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State v. Williams

New Jersey Superior Court, Appellate Division


Decided: October 6, 1986.

STATE OF NEW JERSEY, PLAINTIFF-RESPONDENT,
v.
EDWARD K. WILLIAMS, DEFENDANT-APPELLANT

On appeal from Superior Court of New Jersey, Law Division, Essex County.

Brody, Long and D'Annunzio. The opinion of the court was delivered by Brody, J.A.D.

Brody

[213 NJSuper Page 32] A jury found defendant guilty of aggravated manslaughter (N.J.S.A. 2C:11-4(a)), possession of a firearm for an unlawful purpose (N.J.S.A. 2C:39-4(a)), and hindering his own apprehension by suppressing, concealing or destroying evidence (N.J.S.A. 2C:29-3(b)(1)). The jury acquitted defendant of murder, the criminal homicide for which he had been indicted. After

[213 NJSuper Page 33]

merging the weapon offense with the manslaughter, the judge imposed a prison term of 20 years with a 10-year period of parole ineligibility for the manslaughter and a consecutive 5-year prison term for the hindering. Defendant appeals the convictions and the State cross-appeals the merger. We affirm.

The State produced evidence of the following facts. Defendant was the head of a ring of heroin and cocaine distributors. About a month before his death, Mack Toney, the victim of the homicide, had joined the ring as an "enforcer" because of his reputation for effectively using strong-arm tactics. The homicide occurred during a meeting of the group, which defendant had called to determine who among them had been stealing from their inventory of drugs. At the beginning of the meeting, defendant prominently displayed a loaded handgun to underscore the seriousness of the matter. Because he did not know the identity of the thief, defendant interviewed each member separately out of the presence of the others. After he considered the cross-accusations that developed, defendant concluded that Toney was the thief and shot him to death as a lesson to the others. The State's story was presented through the testimony and prior inconsistent statements of witnesses to the crime. Their testimony was at times vague and contradictory, and generally not forthcoming because they were torn between loyalty to defendant and fear of being prosecuted for their illegal activities.

The hindering charge, not seriously contested, arises out of defendant's efforts to dispose of Toney's body and otherwise cover up the homicide.

The defense was self-defense. Essentially, defendant testified that when it became apparent to all that he suspected Toney, Toney drew the handgun "on" defendant and was then shot during a struggle in the course of which defendant seized the weapon. Defendant thereupon shot Toney one or two more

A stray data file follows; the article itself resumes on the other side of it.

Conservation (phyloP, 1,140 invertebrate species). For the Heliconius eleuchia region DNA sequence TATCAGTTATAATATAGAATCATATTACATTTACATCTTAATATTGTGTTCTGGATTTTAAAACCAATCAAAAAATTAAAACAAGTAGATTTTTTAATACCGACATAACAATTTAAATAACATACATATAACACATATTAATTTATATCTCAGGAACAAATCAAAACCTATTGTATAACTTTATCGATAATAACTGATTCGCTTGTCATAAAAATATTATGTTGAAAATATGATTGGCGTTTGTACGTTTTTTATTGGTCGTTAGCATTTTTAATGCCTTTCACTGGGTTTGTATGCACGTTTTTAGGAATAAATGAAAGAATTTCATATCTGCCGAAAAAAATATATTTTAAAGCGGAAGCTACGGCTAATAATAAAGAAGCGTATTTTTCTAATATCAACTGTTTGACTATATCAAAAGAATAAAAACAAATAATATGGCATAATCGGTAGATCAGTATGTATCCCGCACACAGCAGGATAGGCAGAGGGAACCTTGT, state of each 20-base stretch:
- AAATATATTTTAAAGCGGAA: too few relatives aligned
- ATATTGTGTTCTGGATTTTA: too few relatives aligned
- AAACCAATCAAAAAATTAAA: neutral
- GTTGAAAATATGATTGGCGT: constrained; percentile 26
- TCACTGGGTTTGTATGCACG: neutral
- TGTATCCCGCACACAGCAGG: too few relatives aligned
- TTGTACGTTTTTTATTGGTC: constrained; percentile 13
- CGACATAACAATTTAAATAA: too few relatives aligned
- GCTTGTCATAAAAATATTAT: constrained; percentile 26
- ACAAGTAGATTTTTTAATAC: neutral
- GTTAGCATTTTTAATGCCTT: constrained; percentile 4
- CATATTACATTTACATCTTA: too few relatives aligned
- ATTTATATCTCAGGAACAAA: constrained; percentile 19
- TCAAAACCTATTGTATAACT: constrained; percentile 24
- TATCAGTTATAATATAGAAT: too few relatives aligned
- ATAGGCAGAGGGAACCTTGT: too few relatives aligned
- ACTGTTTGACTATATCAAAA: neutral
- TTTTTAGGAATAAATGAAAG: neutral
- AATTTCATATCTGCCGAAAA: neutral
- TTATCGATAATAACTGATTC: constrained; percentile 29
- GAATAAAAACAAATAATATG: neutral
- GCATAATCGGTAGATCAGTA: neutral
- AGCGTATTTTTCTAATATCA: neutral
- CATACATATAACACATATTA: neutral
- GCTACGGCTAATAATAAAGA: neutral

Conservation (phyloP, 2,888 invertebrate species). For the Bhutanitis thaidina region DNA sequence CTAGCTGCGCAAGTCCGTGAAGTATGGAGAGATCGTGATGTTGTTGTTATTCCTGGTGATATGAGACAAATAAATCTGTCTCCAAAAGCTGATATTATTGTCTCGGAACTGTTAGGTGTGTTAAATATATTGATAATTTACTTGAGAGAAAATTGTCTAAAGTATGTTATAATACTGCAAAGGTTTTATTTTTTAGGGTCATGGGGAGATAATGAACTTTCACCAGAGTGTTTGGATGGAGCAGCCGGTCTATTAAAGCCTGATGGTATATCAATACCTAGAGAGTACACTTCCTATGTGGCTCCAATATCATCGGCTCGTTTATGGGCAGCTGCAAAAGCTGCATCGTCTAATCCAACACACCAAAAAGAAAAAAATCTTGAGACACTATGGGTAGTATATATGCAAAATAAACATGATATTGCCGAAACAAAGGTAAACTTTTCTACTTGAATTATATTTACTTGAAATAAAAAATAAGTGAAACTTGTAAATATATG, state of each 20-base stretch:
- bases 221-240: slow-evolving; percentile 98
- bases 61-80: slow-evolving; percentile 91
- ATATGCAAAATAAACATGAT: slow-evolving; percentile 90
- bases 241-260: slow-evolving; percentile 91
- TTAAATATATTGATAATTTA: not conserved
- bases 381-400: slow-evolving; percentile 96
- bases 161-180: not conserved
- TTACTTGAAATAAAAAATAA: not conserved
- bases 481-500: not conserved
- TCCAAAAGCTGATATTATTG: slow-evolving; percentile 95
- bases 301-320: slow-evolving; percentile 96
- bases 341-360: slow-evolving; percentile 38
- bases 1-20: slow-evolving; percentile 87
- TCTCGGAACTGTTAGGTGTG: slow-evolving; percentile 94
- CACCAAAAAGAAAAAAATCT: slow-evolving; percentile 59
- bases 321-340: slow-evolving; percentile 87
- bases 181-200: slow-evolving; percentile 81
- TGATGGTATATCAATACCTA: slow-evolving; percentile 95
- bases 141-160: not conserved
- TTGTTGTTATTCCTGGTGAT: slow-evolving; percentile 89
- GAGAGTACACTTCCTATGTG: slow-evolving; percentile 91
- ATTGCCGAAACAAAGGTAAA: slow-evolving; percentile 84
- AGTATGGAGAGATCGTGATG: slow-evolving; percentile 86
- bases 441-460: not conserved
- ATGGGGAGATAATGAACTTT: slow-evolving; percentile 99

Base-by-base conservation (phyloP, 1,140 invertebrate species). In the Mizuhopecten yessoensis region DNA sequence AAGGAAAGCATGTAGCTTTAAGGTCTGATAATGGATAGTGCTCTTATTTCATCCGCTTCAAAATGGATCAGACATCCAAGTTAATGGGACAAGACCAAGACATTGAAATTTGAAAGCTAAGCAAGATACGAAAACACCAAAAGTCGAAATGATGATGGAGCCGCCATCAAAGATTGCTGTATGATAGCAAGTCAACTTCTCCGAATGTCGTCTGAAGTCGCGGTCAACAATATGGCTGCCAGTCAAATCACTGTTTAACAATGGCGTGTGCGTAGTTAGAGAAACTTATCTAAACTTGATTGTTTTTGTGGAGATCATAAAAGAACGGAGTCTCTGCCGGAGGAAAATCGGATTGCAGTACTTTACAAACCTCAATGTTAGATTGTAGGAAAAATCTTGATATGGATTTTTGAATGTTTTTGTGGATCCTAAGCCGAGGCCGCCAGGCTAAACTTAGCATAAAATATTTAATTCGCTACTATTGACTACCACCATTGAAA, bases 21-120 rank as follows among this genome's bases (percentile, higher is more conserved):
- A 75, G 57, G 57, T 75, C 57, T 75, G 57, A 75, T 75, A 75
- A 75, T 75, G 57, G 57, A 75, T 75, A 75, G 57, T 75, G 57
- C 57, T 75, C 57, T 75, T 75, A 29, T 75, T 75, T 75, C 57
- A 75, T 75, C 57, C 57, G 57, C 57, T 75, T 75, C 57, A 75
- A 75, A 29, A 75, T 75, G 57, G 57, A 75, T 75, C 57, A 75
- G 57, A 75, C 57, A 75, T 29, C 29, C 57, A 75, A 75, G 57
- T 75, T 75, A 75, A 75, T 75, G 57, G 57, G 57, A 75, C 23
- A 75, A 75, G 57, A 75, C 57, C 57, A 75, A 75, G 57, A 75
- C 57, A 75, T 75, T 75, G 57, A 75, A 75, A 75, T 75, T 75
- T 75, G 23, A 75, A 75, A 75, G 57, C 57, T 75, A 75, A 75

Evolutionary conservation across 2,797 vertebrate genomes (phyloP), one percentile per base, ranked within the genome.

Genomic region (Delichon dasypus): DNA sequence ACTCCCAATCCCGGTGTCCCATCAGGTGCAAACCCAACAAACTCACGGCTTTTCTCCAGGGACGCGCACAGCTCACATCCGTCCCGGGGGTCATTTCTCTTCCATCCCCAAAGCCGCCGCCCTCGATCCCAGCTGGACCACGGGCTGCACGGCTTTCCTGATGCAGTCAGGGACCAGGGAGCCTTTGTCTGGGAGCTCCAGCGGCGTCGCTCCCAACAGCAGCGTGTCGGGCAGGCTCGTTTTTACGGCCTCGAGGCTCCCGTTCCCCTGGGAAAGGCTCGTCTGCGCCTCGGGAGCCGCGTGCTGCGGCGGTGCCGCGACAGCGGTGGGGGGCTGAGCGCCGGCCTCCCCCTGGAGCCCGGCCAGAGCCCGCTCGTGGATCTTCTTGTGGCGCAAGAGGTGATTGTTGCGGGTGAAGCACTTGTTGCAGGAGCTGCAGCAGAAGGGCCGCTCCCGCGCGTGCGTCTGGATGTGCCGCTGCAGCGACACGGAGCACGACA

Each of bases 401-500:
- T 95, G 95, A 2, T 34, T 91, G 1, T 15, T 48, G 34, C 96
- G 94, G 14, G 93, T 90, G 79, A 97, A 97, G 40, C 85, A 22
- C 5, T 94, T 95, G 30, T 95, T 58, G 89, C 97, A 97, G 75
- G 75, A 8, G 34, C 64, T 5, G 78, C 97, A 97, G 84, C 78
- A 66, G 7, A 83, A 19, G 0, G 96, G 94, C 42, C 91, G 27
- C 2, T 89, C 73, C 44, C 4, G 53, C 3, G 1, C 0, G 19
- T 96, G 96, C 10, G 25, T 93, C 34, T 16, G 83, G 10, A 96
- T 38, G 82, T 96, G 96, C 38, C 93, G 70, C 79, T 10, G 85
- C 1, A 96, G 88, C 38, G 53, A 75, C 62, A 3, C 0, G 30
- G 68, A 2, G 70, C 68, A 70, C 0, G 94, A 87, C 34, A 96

[213 NJSuper Page 34]

times with the weapon. There were substantial inconsistencies and unexplained gaps in defendant's story.

Defendant raises the following points in his main brief:

POINT I THE TRIAL COURT'S DENIAL OF DEFENDANT'S MOTION TO EXCLUDE HIS PRIOR CRIMINAL RECORD CONSTITUTED AN ABUSE OF DISCRETION SO PREJUDICIAL TO THE RIGHTS OF THE DEFENDANT AS TO REQUIRE THAT THE JUDGMENT BE REVERSED.

POINT II THE DETERMINATION BY THE TRIAL COURT TO ADMIT DEFENDANT'S ORAL STATEMENT AS AN EXCEPTION TO THE MIRANDA RULE CONSTITUTED REVERSIBLE ERROR.

POINT III THE COURT ERRED IN DENYING DEFENDANT'S MOTION FOR A MISTRIAL.

POINT IV THE COURT ERRED IN DENYING DEFENDANT'S MOTION TO POLL THE JURY AS TO THREATS AND INTIMIDATION.

POINT V THE APPELLATE DIVISION SHOULD REVERSE THE CONVICTION AS BEING AGAINST THE WEIGHT OF THE EVIDENCE.

POINT VI THE TRIAL COURT ERRED IN DENYING DEFENDANT'S MOTION FOR A NEW TRIAL BASED ON THE GROUNDS OF NEWLY DISCOVERED EVIDENCE.

POINT VII NO EVIDENCE WAS INTRODUCED BY THE STATE WHICH WOULD MAKE OUT A PRIMA FACIE CASE AGAINST THE DEFENDANT, AND DEFENDANT'S MOTION FOR DISMISSAL SHOULD HAVE BEEN GRANTED.

POINT VIII THE COURT ERRED IN DENYING DEFENDANT'S MOTION FOR A MISTRIAL FOLLOWING PREJUDICIAL STATEMENTS MADE IN PROSECUTOR'S SUMMATION.

POINT IX THE COURT ERRED IN DENYING DEFENDANT'S MOTION FOR A MISTRIAL BASED ON REMARKS OF THE PROSECUTOR CONCERNING ADMISSIONS OF DEFENDANT.

He raises the following points in his pro se brief:

POINT I THE APPELLATE DIVISION SHOULD REVERSE THE CONVICTION AS BEING AGAINST THE WEIGHT OF THE EVIDENCE.

POINT II COURT ERRED IN DENYING DEFENDANT'S MOTION FOR A NEW TRIAL AND/OR JUDGMENT OF ACQUITTAL PURSUANT TO RULES 3:18-2 AND 3:20-1.

POINT III THE DETERMINATION BY THE TRIAL COURT TO ADMIT SERIES OF PHOTOGRAPHS OF DECEASED AS AN EXCEPTION TO RULE 3:13-3 CONSTITUTED REVERSIBLE ERROR.

We have carefully considered the issues defendant has raised in light of our thorough review of the record and we are satisfied that they are clearly without merit. R. 2:11-3(e)(2). We note only that after interviews in chambers with a juror